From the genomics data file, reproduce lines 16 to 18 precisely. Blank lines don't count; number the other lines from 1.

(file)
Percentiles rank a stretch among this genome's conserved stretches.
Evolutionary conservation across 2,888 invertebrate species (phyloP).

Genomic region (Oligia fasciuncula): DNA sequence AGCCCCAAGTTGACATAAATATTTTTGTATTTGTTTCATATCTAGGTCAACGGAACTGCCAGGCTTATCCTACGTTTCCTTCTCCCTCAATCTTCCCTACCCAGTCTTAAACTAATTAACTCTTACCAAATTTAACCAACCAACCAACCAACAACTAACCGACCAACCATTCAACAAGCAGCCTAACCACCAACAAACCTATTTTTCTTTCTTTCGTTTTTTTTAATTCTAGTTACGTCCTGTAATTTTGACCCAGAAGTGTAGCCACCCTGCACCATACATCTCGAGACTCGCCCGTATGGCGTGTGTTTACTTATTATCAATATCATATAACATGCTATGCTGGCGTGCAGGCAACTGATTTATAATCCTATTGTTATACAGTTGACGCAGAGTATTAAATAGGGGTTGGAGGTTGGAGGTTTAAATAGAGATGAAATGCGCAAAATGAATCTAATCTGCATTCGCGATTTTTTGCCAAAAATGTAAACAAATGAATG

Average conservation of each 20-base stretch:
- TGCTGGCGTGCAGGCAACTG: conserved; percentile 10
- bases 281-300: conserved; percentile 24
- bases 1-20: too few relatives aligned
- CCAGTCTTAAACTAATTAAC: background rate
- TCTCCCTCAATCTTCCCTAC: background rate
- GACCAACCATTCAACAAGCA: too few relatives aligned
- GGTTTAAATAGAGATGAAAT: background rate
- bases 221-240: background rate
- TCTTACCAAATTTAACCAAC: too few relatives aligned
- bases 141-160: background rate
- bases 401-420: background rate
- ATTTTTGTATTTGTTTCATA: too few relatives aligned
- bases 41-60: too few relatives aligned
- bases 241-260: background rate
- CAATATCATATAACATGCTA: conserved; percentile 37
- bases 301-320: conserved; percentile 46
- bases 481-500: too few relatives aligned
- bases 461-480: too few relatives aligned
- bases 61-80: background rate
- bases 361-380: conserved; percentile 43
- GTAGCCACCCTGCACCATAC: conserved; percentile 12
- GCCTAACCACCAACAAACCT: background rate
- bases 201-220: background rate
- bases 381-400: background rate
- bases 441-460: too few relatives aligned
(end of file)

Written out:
- ATTTTTGTATTTGTTTCATA: too few relatives aligned
- bases 41-60: too few relatives aligned
- bases 241-260: background rate